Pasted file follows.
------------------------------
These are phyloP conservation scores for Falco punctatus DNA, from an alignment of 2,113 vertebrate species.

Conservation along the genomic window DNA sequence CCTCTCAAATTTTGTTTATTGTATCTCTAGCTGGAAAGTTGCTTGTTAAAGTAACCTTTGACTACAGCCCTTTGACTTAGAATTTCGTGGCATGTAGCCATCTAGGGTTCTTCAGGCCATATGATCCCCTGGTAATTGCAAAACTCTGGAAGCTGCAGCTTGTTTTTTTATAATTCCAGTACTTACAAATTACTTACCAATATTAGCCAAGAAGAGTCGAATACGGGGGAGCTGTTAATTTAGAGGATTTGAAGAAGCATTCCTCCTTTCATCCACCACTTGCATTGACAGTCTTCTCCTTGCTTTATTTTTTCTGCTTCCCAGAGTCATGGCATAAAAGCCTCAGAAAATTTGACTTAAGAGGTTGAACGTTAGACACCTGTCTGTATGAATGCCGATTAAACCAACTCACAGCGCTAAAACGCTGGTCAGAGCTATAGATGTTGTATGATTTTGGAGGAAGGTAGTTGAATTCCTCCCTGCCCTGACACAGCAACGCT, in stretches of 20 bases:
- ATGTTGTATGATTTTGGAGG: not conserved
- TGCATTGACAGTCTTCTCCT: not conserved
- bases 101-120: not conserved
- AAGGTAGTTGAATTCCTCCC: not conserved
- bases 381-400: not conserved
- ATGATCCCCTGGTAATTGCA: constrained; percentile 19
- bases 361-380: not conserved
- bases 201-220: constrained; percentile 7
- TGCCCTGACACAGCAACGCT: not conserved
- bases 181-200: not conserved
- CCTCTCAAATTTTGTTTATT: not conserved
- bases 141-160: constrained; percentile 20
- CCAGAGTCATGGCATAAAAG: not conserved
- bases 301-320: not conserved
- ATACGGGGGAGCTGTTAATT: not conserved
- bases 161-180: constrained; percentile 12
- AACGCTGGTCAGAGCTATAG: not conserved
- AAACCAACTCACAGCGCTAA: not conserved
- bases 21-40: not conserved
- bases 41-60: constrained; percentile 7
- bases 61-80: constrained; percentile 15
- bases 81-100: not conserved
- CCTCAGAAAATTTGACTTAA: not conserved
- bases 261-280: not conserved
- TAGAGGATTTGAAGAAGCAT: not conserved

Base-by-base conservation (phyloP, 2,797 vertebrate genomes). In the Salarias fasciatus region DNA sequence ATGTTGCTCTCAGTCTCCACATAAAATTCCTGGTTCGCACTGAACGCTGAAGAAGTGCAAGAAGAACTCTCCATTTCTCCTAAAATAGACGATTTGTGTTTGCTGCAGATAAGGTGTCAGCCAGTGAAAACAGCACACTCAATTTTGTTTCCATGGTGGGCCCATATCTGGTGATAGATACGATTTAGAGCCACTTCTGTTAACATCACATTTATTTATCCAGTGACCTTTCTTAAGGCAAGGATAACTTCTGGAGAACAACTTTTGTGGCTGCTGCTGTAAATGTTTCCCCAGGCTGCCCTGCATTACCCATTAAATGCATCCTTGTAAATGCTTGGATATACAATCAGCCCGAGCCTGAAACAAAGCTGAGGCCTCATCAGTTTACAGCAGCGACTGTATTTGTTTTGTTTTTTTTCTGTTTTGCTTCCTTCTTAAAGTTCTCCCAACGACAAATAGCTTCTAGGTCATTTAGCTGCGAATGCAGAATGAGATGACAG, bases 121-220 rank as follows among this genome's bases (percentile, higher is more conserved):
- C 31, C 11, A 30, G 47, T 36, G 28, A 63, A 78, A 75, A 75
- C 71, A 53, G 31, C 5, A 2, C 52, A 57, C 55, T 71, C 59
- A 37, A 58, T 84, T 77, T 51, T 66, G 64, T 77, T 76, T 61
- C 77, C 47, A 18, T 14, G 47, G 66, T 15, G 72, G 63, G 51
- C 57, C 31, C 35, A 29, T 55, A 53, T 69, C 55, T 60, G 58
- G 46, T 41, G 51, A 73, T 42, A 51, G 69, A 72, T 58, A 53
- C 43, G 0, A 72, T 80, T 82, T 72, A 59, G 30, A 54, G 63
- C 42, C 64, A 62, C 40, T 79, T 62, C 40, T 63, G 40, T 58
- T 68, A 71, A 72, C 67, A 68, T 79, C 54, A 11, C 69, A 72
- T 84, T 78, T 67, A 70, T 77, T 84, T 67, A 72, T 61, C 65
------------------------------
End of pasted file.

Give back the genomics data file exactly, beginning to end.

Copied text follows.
These are phyloP conservation scores for Falco punctatus DNA, from an alignment of 2,113 vertebrate species.

Conservation along the genomic window DNA sequence CCTCTCAAATTTTGTTTATTGTATCTCTAGCTGGAAAGTTGCTTGTTAAAGTAACCTTTGACTACAGCCCTTTGACTTAGAATTTCGTGGCATGTAGCCATCTAGGGTTCTTCAGGCCATATGATCCCCTGGTAATTGCAAAACTCTGGAAGCTGCAGCTTGTTTTTTTATAATTCCAGTACTTACAAATTACTTACCAATATTAGCCAAGAAGAGTCGAATACGGGGGAGCTGTTAATTTAGAGGATTTGAAGAAGCATTCCTCCTTTCATCCACCACTTGCATTGACAGTCTTCTCCTTGCTTTATTTTTTCTGCTTCCCAGAGTCATGGCATAAAAGCCTCAGAAAATTTGACTTAAGAGGTTGAACGTTAGACACCTGTCTGTATGAATGCCGATTAAACCAACTCACAGCGCTAAAACGCTGGTCAGAGCTATAGATGTTGTATGATTTTGGAGGAAGGTAGTTGAATTCCTCCCTGCCCTGACACAGCAACGCT, in stretches of 20 bases:
- ATGTTGTATGATTTTGGAGG: not conserved
- TGCATTGACAGTCTTCTCCT: not conserved
- bases 101-120: not conserved
- AAGGTAGTTGAATTCCTCCC: not conserved
- bases 381-400: not conserved
- ATGATCCCCTGGTAATTGCA: constrained; percentile 19
- bases 361-380: not conserved
- bases 201-220: constrained; percentile 7
- TGCCCTGACACAGCAACGCT: not conserved
- bases 181-200: not conserved
- CCTCTCAAATTTTGTTTATT: not conserved
- bases 141-160: constrained; percentile 20
- CCAGAGTCATGGCATAAAAG: not conserved
- bases 301-320: not conserved
- ATACGGGGGAGCTGTTAATT: not conserved
- bases 161-180: constrained; percentile 12
- AACGCTGGTCAGAGCTATAG: not conserved
- AAACCAACTCACAGCGCTAA: not conserved
- bases 21-40: not conserved
- bases 41-60: constrained; percentile 7
- bases 61-80: constrained; percentile 15
- bases 81-100: not conserved
- CCTCAGAAAATTTGACTTAA: not conserved
- bases 261-280: not conserved
- TAGAGGATTTGAAGAAGCAT: not conserved

Base-by-base conservation (phyloP, 2,797 vertebrate genomes). In the Salarias fasciatus region DNA sequence ATGTTGCTCTCAGTCTCCACATAAAATTCCTGGTTCGCACTGAACGCTGAAGAAGTGCAAGAAGAACTCTCCATTTCTCCTAAAATAGACGATTTGTGTTTGCTGCAGATAAGGTGTCAGCCAGTGAAAACAGCACACTCAATTTTGTTTCCATGGTGGGCCCATATCTGGTGATAGATACGATTTAGAGCCACTTCTGTTAACATCACATTTATTTATCCAGTGACCTTTCTTAAGGCAAGGATAACTTCTGGAGAACAACTTTTGTGGCTGCTGCTGTAAATGTTTCCCCAGGCTGCCCTGCATTACCCATTAAATGCATCCTTGTAAATGCTTGGATATACAATCAGCCCGAGCCTGAAACAAAGCTGAGGCCTCATCAGTTTACAGCAGCGACTGTATTTGTTTTGTTTTTTTTCTGTTTTGCTTCCTTCTTAAAGTTCTCCCAACGACAAATAGCTTCTAGGTCATTTAGCTGCGAATGCAGAATGAGATGACAG, bases 121-220 rank as follows among this genome's bases (percentile, higher is more conserved):
- C 31, C 11, A 30, G 47, T 36, G 28, A 63, A 78, A 75, A 75
- C 71, A 53, G 31, C 5, A 2, C 52, A 57, C 55, T 71, C 59
- A 37, A 58, T 84, T 77, T 51, T 66, G 64, T 77, T 76, T 61
- C 77, C 47, A 18, T 14, G 47, G 66, T 15, G 72, G 63, G 51
- C 57, C 31, C 35, A 29, T 55, A 53, T 69, C 55, T 60, G 58
- G 46, T 41, G 51, A 73, T 42, A 51, G 69, A 72, T 58, A 53
- C 43, G 0, A 72, T 80, T 82, T 72, A 59, G 30, A 54, G 63
- C 42, C 64, A 62, C 40, T 79, T 62, C 40, T 63, G 40, T 58
- T 68, A 71, A 72, C 67, A 68, T 79, C 54, A 11, C 69, A 72
- T 84, T 78, T 67, A 70, T 77, T 84, T 67, A 72, T 61, C 65